Elijah and Moses. Jesus. Those three disciples. And all who have called themselves followers of Christ ever since then. We are invited to join that long succession of disciples, of leaders, of listeners for that still-speaking God. We begin by listening, watching, paying attention, affirming God’s love for us, opening ourselves to transformation so that we can serve.
We have our mountaintop moments when we experience God. And then we go back into the valley. What is there? Our day-to-day lives, people we love, people in need, work to do. That’s where God could use us.
A few years ago we heard about the death of Freddy Gray in Baltimore. This troubled young man was picked up by police, handcuffed, put in the police wagon, and then slung around in that space in such a way that his neck broke and he died. Baltimore erupted with protests. People there were saying that things needed to change for people of color. Lots of people had ideas, but many didn’t know where to begin.
It turned out that two African-American churches had just completed a project of listening to 5,000 people in their communities. They knew exactly where to begin. They knew what was needed, because people had told them: “Our young men of color need jobs.” They also needed job skills, training, self-confidence, alternatives to lives of gangs and violence. They needed to feel loved and accepted for who they were.
These two churches, which had often been in competition with each other, heard a calling. Working together, the churches started offering Tuesdays where Black men could come for workshops, exercise classes, discussion groups, and more. These churches happened to be near Johns Hopkins, which had a 100-year plan to gentrify the neighborhood. “Gentrify” is of course code for “moving out the poor Black people.” Obviously, that posed a problem. So the churches started to buy derelict houses and fix them up. Of course, you need to hire people to do all those renovations. It so happened that the churches knew of a labor pool and were able to provide Black men from the Tuesday groups for the jobs of fixing up these derelict houses. All of a sudden Black men had good-paying jobs and were learning good work skills.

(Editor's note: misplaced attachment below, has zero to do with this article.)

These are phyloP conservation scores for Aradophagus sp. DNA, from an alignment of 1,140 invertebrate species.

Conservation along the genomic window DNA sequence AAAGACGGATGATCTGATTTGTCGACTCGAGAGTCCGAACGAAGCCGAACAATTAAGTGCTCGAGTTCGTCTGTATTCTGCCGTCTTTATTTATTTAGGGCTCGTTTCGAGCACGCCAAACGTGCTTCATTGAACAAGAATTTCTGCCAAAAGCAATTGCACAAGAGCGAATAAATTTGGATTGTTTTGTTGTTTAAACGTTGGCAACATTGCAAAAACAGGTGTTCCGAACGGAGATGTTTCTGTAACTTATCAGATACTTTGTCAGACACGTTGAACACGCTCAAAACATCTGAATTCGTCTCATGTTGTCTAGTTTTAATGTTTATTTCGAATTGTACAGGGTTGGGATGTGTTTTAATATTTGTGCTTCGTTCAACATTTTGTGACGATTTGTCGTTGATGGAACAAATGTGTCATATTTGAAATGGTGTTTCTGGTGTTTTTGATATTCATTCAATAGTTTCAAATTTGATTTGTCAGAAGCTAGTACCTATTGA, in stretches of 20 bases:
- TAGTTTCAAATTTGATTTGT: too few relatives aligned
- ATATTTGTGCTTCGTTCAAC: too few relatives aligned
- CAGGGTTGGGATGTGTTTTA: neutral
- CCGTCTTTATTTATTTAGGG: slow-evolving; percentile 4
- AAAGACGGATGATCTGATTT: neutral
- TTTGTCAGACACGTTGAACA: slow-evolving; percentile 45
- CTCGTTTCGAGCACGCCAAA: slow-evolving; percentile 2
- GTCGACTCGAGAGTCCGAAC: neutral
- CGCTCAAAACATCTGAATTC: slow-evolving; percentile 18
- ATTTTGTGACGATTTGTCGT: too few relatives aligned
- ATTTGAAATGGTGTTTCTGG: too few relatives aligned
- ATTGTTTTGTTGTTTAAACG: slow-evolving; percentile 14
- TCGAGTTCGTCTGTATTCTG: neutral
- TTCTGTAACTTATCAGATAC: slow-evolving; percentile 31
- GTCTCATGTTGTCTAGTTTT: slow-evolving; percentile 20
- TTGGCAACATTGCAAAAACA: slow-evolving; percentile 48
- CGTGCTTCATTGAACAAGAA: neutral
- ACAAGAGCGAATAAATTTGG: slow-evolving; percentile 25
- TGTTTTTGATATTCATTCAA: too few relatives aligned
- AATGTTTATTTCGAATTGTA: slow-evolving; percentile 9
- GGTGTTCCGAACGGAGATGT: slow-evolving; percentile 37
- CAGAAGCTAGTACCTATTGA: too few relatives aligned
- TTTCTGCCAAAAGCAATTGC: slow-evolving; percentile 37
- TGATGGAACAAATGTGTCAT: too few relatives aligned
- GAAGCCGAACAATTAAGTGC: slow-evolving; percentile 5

Some of these houses the churches fixed up and sold at market rates. That allowed the churches to buy more houses, which they fixed up and sold as low-income housing at well below market rates. They created a community where people had work to do, where poor and middle class and wealthier people all lived on the same street, where crime rates were coming down. They created life-affirming transformation and opportunities for a just and thriving community. And it all started by listening to people saying, “Our people need jobs.”
You may say, “Well, but that’s not listening to Jesus. That’s listening to the people.” I think it is listening to Jesus. Bishop Tutu said he read with the Bible in one hand and the newspaper in the other to figure out God’s to-do list. Because wherever we are listening for the needs of the poor, the marginalized, and the oppressed, we are listening for the word of God.
We are invited to the mountaintop to have an intense and transformative experience of the Divine. We can’t stay there but must take the spiritual nourishment from that encounter back with us to the valley and move that God-is-still-speaking energy out into the world. We get off track by listening to our fears. We stay on track by listening to Jesus, by letting the divine presence be our anchor and our guide.
Come up the mountain. Come and listen. Be transformed. And then let’s get busy. Amen.